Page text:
People sometimes ask me what I think needs to be done with the schools. This is really a two part question for me. One part is the policy side—what should or should or should not be required. The other part of the question is what are my ideas of what a good school and good teaching look like, which does not imply I believe in mandating those ideas even if I could. For this blog I will look at the former, and discuss the latter in my following blog.
What I would change is the mandating of curriculum (so called Standards). The mandating of standards for education in a democracy can only be justified in the case of an overwhelming consensus on such standards. There is no evidence for such a consensus, and lots of evidence that these is considerable controversy over both what such a curriculum should look like and whether there should be one at all. While I have my views on what I think all children should learn, I do not see it as my, or anyone else’s place to impose those beliefs on others, much less an entire nation.
Along with that is we need to get rid of high stakes mandated standardized testing. Standardized tests have so many problems, not the least of which is that they impose a standardized curriculum. If a certain test is required , and there are high stakes for how one does on that test, then teachers must teach to it, and students must gear themselves to it as well. That means standardized curriculum. Standardized tests are also, by definition, culturally biased—they have to be normed, which means an automatic bias to the dominant group. That is just a fact of psychometrics. And, as the test makers have admitted, their reliability for individuals is not all that great, and yet they are used to judge individual students. I also do not accept their validity for much more than a test taking skills, schools skills, and one’s zip code.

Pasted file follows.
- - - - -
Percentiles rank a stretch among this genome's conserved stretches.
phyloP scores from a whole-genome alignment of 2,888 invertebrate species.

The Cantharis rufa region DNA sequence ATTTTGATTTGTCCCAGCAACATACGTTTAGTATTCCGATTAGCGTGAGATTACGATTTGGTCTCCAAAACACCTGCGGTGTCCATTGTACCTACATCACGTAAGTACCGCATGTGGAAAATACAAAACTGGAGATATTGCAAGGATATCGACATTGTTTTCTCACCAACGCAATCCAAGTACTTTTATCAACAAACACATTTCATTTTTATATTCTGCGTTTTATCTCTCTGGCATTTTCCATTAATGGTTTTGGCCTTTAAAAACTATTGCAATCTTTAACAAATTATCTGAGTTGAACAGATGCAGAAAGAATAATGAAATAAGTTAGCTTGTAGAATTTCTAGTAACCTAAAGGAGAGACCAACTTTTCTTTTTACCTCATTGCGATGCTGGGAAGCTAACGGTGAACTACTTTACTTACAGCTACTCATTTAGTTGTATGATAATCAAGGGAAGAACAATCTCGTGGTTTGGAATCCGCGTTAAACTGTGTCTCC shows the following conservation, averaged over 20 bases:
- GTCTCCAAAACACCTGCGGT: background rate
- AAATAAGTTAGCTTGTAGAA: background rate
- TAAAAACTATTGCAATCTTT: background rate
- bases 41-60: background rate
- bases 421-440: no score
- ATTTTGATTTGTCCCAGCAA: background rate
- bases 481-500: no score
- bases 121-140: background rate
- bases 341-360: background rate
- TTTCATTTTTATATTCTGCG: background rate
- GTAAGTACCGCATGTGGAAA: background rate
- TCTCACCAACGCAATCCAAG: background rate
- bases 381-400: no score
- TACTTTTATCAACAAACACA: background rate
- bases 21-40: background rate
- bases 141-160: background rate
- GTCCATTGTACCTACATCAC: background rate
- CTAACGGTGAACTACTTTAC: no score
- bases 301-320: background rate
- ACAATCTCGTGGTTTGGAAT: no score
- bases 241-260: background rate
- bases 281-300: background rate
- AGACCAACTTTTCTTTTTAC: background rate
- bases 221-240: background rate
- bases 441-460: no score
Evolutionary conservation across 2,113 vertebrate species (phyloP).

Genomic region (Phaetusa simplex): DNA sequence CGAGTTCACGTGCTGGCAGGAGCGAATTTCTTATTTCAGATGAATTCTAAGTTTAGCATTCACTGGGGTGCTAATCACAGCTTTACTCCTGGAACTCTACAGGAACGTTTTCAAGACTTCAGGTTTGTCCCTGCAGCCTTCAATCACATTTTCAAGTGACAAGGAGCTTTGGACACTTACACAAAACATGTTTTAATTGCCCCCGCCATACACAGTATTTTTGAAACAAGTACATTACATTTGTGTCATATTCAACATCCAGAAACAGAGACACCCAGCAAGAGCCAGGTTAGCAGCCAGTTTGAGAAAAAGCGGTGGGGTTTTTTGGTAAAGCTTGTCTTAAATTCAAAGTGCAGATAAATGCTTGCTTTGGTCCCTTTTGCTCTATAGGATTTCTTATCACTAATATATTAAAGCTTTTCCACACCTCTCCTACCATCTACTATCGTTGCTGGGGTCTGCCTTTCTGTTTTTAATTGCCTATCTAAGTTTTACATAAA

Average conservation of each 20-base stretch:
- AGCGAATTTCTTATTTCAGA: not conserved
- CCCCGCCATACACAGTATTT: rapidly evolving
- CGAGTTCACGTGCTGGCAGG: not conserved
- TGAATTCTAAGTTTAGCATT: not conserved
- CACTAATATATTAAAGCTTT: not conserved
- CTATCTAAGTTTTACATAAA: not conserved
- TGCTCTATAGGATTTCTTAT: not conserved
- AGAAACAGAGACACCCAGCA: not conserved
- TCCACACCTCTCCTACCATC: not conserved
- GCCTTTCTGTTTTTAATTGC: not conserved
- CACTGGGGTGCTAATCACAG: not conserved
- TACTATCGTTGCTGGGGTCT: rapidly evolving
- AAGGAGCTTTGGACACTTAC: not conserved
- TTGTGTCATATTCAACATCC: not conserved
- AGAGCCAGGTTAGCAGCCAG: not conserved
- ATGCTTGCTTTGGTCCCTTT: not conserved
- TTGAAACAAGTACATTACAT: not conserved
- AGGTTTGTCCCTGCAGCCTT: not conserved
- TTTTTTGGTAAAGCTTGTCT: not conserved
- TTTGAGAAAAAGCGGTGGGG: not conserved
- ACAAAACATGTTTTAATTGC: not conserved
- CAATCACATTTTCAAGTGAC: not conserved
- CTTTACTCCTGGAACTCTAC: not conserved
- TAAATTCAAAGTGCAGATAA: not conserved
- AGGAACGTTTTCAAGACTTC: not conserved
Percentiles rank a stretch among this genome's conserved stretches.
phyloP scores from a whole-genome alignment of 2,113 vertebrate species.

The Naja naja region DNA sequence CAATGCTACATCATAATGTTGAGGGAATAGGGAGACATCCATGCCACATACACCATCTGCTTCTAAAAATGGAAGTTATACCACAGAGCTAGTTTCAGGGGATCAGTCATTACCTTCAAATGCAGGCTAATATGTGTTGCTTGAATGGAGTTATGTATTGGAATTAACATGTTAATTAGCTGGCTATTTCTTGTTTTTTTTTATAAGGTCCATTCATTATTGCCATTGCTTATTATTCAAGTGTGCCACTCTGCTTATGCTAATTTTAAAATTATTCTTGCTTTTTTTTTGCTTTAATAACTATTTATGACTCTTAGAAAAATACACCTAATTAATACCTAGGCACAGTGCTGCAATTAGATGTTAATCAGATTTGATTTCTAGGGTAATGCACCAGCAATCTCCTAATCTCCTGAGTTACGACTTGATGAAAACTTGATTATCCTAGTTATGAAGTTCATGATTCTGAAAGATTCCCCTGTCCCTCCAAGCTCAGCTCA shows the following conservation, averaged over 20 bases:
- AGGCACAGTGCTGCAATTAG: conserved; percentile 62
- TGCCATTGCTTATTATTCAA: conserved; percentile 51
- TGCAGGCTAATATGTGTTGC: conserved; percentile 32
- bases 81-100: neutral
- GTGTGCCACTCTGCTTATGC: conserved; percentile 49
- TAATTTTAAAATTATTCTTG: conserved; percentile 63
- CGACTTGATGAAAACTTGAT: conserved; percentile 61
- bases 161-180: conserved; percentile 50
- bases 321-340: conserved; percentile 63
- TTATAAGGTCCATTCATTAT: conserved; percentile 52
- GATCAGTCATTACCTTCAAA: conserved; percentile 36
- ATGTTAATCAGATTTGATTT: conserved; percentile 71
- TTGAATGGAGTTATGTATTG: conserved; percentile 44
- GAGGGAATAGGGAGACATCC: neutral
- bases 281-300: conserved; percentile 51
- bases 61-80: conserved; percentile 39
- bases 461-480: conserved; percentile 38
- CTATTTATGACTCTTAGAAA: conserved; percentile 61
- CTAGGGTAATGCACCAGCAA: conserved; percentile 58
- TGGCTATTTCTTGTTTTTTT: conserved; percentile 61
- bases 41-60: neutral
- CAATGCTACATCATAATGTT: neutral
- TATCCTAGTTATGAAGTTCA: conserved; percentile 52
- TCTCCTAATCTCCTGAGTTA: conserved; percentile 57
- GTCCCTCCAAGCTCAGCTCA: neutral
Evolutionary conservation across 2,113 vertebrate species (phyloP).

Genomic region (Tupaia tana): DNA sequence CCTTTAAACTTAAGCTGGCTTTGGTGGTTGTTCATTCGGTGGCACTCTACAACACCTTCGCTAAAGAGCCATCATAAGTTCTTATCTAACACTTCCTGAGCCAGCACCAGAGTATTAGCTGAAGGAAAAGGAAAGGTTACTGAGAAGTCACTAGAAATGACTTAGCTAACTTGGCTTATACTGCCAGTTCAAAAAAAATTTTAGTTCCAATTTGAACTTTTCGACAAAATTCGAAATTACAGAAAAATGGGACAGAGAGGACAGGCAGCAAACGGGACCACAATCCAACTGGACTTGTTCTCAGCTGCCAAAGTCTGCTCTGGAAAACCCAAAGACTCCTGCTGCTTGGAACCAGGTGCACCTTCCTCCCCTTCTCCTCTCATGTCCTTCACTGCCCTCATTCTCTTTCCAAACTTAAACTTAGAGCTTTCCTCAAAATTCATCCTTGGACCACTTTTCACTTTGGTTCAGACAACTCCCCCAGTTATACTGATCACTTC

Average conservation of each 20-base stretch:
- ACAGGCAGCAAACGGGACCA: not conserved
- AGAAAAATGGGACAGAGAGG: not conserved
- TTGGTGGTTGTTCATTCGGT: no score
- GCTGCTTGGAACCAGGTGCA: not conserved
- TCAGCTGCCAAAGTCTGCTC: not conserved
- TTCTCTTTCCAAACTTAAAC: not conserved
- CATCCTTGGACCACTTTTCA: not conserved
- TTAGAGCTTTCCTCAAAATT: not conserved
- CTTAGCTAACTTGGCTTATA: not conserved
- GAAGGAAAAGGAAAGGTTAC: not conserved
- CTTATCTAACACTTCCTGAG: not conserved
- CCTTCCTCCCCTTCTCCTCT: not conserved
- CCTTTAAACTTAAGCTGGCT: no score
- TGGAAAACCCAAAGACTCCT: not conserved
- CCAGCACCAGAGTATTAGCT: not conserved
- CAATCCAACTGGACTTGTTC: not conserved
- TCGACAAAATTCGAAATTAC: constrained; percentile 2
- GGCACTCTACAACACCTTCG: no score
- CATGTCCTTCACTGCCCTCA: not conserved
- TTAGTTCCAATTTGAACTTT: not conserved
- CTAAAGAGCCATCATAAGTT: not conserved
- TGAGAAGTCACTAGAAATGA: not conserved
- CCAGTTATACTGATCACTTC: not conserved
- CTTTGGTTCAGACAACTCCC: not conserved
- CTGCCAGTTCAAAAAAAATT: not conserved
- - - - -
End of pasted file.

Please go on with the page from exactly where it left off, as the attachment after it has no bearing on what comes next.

What I do support is a strong public school system. One thing such a system needs is at the very least equalized funding, and really more funding is need for those who live in poverty and have other strikes against them in life to at least begin to equalize some of the built in advantages those that are well to do and of the dominant culture can give easily to their kids without schools.
I also would not allow schools supported with public funds to select students. The only selection that can be justified is to balance in terms of demographics to more equally represent the community. Such balances do matter. It does matter that we are raised and schooled with those that represent the larger society. Schools of choice are great if the choice is the choice of the students and the parents and not of the schools. One way charter schools often get around this is counseling students out with such phrases as “Your child would/does not fit here.” I would ask of anyone stating that, “Do you have a better school for my child than this one?” If they cannot honestly find a better fit for that child, one that all parties agree to, then they have no place making such statements.
I would give local schools and localities autonomy over what and how to teach. But they would have to publicly justify their decisions, allow for public input and make their results public. What kind of results would vary, but again, they need to justify why they think the results they have used demonstrate a well educated democratic citizen. There would need to be some sort of democratic governance, but that can look different in different places.
These are the main things I see that are justifiable at the national or state level. Others you can think of?
The second part of the question is what do I think good teaching and schooling look like, which I will explore in my next blog.
Reblogged this on Deborah Meier on Education and commented:
Another blog my my son Nicholas!